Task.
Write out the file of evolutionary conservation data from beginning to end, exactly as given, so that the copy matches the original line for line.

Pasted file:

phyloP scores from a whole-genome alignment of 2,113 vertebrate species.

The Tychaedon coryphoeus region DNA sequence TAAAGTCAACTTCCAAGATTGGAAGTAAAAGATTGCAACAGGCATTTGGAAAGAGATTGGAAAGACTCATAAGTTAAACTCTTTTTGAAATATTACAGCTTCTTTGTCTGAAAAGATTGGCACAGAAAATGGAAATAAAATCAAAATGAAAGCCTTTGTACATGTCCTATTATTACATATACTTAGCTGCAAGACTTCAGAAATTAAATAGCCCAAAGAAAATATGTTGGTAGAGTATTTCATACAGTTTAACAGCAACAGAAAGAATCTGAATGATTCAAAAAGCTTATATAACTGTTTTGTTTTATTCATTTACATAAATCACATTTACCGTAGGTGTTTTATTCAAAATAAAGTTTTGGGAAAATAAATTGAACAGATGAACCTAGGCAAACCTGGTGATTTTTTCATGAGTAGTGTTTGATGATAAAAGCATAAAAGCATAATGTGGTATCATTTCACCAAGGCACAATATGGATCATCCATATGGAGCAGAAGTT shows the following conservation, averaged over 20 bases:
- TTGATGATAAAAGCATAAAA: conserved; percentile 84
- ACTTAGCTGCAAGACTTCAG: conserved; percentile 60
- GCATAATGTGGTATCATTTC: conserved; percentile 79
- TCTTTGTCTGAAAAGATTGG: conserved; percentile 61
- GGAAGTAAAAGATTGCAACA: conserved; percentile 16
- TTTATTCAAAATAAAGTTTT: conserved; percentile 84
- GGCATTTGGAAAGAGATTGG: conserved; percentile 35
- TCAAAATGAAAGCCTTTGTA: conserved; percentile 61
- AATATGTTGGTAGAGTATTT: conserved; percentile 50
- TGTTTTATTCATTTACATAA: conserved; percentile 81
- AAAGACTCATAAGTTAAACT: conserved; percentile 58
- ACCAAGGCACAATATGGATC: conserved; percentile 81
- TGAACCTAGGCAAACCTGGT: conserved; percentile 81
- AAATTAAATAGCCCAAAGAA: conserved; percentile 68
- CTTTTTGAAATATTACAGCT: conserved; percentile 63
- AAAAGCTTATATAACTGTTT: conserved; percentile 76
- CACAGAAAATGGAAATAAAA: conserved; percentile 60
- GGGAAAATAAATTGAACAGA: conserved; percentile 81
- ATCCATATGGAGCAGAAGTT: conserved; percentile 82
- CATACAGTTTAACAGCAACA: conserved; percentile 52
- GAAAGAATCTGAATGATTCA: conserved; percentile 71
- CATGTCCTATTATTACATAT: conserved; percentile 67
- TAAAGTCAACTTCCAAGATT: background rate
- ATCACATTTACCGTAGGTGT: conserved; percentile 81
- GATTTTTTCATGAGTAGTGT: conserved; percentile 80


phyloP scores from a whole-genome alignment of 2,113 vertebrate species.

The Tychaedon coryphoeus region DNA sequence TAAAGTCAACTTCCAAGATTGGAAGTAAAAGATTGCAACAGGCATTTGGAAAGAGATTGGAAAGACTCATAAGTTAAACTCTTTTTGAAATATTACAGCTTCTTTGTCTGAAAAGATTGGCACAGAAAATGGAAATAAAATCAAAATGAAAGCCTTTGTACATGTCCTATTATTACATATACTTAGCTGCAAGACTTCAGAAATTAAATAGCCCAAAGAAAATATGTTGGTAGAGTATTTCATACAGTTTAACAGCAACAGAAAGAATCTGAATGATTCAAAAAGCTTATATAACTGTTTTGTTTTATTCATTTACATAAATCACATTTACCGTAGGTGTTTTATTCAAAATAAAGTTTTGGGAAAATAAATTGAACAGATGAACCTAGGCAAACCTGGTGATTTTTTCATGAGTAGTGTTTGATGATAAAAGCATAAAAGCATAATGTGGTATCATTTCACCAAGGCACAATATGGATCATCCATATGGAGCAGAAGTT shows the following conservation, averaged over 20 bases:
- TTGATGATAAAAGCATAAAA: conserved; percentile 84
- ACTTAGCTGCAAGACTTCAG: conserved; percentile 60
- GCATAATGTGGTATCATTTC: conserved; percentile 79
- TCTTTGTCTGAAAAGATTGG: conserved; percentile 61
- GGAAGTAAAAGATTGCAACA: conserved; percentile 16
- TTTATTCAAAATAAAGTTTT: conserved; percentile 84
- GGCATTTGGAAAGAGATTGG: conserved; percentile 35
- TCAAAATGAAAGCCTTTGTA: conserved; percentile 61
- AATATGTTGGTAGAGTATTT: conserved; percentile 50
- TGTTTTATTCATTTACATAA: conserved; percentile 81
- AAAGACTCATAAGTTAAACT: conserved; percentile 58
- ACCAAGGCACAATATGGATC: conserved; percentile 81
- TGAACCTAGGCAAACCTGGT: conserved; percentile 81
- AAATTAAATAGCCCAAAGAA: conserved; percentile 68
- CTTTTTGAAATATTACAGCT: conserved; percentile 63
- AAAAGCTTATATAACTGTTT: conserved; percentile 76
- CACAGAAAATGGAAATAAAA: conserved; percentile 60
- GGGAAAATAAATTGAACAGA: conserved; percentile 81
- ATCCATATGGAGCAGAAGTT: conserved; percentile 82
- CATACAGTTTAACAGCAACA: conserved; percentile 52
- GAAAGAATCTGAATGATTCA: conserved; percentile 71
- CATGTCCTATTATTACATAT: conserved; percentile 67
- TAAAGTCAACTTCCAAGATT: background rate
- ATCACATTTACCGTAGGTGT: conserved; percentile 81
- GATTTTTTCATGAGTAGTGT: conserved; percentile 80